Farmers and farm labourers belonging to 286 border villages of Amritsar district held a demonstration here on Thursday to demand better amenities and facilities for them.
Their main demand was that the central government should immediately re-define the boundaries of the border belt along the Indo-Pakistan border. Currently an area coming within 16-km from the zero line is defined as a 'border belt'. They demand that the proximity of 8-km from the zero line should be taken into account for defining the 'border belt'.
Border Area Sangarsh Committeee secretary Rattan Singh Randhawa, while addressing the gathering, said that a cut in the parameter for the border area would ensure better overall development of villages lying close to the border. This would mean better utilisation of border area funds and grants, coming from both the central and state governments, he added.
"Studies conducted by various sources have shown that villages closer to the Indo-Pak border are less developed as compared to villages that are away but qualify for being considered for border area grants. Political leaders often tend to ignore villages close to the border as these have a lesser number of voters than villages slightly away", explained Randhawa while pointing out that as per government rules, Khasa, which is close to Amritsar, qualifies for border area grants despite being a developed village/town.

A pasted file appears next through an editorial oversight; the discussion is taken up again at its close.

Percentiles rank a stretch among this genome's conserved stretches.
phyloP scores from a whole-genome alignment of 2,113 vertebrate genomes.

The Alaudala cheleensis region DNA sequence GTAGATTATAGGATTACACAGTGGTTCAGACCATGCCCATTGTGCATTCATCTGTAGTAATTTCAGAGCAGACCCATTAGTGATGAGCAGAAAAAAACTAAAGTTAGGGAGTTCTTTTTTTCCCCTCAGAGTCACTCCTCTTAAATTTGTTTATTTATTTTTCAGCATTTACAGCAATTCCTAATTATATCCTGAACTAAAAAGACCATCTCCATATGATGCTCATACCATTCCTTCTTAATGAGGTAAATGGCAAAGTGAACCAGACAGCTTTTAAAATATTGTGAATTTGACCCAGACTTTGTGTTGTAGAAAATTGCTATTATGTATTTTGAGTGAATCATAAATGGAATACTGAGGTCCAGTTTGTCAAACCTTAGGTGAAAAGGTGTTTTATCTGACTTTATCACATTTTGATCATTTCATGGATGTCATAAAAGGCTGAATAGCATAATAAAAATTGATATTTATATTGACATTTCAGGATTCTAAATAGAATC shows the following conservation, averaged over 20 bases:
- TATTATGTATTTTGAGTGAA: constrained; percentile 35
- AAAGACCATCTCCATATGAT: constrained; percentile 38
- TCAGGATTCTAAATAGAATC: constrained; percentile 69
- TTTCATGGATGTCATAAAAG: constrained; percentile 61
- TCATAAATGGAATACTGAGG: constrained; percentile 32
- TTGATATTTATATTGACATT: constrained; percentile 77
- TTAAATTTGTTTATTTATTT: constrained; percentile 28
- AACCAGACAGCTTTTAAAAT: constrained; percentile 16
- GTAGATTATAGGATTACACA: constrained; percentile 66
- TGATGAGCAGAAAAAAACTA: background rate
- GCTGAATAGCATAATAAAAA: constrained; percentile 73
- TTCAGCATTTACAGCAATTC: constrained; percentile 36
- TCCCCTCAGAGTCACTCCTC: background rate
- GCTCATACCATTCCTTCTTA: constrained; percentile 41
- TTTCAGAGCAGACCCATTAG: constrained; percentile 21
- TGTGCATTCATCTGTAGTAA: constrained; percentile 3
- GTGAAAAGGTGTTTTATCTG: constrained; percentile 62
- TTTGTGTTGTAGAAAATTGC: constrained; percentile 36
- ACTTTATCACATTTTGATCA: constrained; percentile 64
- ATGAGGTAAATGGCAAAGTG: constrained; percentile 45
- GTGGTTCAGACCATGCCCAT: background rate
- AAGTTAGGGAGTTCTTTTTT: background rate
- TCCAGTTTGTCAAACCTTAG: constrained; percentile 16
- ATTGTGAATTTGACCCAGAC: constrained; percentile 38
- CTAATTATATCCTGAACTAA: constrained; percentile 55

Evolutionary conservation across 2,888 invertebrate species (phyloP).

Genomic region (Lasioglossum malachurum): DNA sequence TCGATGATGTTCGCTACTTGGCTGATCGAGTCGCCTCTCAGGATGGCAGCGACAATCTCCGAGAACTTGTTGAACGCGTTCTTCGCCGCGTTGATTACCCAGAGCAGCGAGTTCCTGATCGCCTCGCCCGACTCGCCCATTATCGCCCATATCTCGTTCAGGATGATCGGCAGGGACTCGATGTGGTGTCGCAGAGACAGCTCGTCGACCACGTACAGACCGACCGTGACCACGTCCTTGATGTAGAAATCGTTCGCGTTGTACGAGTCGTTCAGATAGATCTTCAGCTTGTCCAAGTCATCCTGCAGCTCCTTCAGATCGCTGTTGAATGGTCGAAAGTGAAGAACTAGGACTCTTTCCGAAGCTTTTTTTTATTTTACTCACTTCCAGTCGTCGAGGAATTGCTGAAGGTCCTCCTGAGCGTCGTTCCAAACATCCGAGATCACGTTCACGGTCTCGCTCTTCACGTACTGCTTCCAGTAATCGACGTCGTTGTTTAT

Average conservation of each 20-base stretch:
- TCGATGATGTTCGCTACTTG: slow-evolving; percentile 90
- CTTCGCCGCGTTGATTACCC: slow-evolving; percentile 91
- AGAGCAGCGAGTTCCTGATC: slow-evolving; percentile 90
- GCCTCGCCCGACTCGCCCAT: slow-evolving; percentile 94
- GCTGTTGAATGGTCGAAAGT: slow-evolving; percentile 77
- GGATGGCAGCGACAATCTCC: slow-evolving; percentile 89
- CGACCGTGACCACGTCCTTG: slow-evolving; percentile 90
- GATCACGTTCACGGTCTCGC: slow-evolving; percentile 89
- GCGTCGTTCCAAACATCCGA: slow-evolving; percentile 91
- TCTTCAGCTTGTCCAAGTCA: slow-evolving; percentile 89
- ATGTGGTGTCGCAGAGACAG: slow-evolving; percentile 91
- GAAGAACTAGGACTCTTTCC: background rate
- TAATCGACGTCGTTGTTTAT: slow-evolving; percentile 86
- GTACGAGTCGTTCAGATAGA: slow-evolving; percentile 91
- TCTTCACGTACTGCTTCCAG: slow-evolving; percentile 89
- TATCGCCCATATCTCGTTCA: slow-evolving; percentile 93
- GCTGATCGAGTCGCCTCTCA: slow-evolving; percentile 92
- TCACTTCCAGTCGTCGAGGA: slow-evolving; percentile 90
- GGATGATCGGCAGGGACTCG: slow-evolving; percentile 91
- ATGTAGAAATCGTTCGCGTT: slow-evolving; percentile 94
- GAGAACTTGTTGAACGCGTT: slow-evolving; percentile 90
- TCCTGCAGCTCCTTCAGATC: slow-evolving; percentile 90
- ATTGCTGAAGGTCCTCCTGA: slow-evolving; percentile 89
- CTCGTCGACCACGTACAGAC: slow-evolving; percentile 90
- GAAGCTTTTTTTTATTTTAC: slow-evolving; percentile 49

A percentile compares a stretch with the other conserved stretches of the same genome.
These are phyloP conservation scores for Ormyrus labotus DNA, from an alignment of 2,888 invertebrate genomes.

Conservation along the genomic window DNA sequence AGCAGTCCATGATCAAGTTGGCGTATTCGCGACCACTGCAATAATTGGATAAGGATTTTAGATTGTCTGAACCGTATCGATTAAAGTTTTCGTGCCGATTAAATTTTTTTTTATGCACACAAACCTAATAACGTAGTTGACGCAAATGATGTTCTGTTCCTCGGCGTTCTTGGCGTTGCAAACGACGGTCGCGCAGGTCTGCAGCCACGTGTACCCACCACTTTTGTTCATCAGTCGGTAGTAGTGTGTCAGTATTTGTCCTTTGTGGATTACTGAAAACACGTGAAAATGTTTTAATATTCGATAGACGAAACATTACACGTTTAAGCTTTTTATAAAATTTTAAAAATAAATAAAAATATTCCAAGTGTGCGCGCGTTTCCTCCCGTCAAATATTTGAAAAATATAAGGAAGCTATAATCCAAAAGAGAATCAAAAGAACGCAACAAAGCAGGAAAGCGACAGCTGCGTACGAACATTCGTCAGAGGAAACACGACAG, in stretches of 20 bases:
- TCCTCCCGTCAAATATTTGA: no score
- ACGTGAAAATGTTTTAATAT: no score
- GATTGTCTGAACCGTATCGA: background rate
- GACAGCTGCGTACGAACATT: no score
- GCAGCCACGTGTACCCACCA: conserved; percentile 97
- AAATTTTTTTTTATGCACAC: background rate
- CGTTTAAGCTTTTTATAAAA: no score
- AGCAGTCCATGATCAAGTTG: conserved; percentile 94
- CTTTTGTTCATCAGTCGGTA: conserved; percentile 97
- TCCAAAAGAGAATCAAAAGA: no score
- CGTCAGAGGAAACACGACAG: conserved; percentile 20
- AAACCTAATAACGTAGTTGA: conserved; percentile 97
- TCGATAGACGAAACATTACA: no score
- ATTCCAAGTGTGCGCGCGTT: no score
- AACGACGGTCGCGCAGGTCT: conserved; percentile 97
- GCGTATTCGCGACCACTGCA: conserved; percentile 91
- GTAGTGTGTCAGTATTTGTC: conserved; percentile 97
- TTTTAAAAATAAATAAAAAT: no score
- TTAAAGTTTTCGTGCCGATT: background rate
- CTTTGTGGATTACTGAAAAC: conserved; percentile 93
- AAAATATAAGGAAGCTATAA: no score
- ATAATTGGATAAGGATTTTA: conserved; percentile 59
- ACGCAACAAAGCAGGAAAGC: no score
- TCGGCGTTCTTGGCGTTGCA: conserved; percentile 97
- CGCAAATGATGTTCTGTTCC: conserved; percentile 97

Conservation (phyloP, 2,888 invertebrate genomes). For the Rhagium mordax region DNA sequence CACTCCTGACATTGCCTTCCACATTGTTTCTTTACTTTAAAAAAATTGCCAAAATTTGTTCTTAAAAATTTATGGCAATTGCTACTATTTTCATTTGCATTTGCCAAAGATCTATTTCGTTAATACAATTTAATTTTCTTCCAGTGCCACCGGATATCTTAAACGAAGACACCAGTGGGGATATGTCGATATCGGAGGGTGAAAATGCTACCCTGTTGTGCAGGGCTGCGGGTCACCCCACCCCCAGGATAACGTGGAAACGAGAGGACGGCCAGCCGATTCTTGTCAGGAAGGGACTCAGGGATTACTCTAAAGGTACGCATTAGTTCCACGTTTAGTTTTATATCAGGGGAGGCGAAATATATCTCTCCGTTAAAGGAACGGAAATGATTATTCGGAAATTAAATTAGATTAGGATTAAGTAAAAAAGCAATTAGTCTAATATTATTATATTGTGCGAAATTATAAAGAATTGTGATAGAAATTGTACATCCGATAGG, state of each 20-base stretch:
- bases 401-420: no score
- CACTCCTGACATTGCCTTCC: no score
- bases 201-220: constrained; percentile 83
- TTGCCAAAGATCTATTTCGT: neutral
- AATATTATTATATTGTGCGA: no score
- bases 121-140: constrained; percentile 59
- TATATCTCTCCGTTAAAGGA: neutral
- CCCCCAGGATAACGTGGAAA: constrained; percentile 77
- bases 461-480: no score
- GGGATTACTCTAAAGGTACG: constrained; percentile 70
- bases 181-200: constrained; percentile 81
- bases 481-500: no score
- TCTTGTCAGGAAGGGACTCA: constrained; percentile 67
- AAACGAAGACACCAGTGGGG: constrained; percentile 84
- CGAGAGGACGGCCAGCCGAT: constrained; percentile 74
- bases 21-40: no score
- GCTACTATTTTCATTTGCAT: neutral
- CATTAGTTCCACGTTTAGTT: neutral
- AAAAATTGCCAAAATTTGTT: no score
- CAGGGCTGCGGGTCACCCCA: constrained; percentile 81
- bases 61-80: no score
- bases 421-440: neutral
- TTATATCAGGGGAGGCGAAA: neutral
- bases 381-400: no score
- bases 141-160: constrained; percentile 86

Referring to studies conducted in the border villages, Guru Nanak Dev University (GNDU) faculty members, Dr JS Sekhon and Dr Harpreet Kaur said that education and health services in villages close to the border were in shambles. The two pointed out that while the literacy rate for Amritsar district was 61.42 per cent, for the border belt of the district it was 57.6 per cent.
Jamhuri Kisan Sabha president Satnam Singh Ajnala spoke on the poor condition of roads in the border areas and lack of adequate public transport facilities. He also pointed to the difficulties that farmers faced, particularly those who had agricultural land between the zero line and fence, as their working hours in the fields were limited due to security reasons.
The farmers also demanded that the annual allowance of `3000 per acre that the state government paid to the farmers, having land between the zero line and the fence, was inadequate. The demand was to increase this to `10,000 per acre, with the central government chipping in with its share, which had not been paid for the last couple of years.
The demands also included a special quota in government jobs for residents of 'genuine' border villages and setting up of agro-based industries in the border districts and other employment- oriented ventures.